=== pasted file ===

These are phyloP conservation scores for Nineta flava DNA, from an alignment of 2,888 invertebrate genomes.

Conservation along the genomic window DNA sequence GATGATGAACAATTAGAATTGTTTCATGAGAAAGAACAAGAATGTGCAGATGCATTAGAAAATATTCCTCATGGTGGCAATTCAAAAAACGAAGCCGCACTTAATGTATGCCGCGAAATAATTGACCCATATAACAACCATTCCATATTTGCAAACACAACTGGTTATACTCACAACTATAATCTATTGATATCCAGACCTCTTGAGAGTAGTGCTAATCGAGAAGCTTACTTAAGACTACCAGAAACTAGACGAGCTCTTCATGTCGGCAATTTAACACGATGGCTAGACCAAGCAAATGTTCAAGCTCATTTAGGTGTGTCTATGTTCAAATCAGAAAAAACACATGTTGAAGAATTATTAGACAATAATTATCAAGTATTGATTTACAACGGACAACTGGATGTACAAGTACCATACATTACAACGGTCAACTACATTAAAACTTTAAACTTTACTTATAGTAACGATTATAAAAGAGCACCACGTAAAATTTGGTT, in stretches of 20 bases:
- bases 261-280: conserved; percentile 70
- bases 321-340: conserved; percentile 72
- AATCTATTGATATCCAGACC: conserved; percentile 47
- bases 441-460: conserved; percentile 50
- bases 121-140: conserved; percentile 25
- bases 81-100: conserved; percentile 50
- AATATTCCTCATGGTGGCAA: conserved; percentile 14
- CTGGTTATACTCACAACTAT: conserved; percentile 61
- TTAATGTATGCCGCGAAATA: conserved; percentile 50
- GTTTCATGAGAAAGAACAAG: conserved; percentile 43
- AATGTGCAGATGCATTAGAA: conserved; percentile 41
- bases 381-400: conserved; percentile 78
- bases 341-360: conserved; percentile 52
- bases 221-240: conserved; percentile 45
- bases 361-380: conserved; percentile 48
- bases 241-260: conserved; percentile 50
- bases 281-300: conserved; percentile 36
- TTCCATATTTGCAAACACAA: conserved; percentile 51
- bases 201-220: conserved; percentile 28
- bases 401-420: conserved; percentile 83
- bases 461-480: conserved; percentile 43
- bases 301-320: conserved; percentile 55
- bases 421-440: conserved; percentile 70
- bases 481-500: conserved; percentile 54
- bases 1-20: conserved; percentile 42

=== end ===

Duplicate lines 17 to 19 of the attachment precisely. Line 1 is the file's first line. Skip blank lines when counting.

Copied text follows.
- bases 361-380: conserved; percentile 48
- bases 241-260: conserved; percentile 50
- bases 281-300: conserved; percentile 36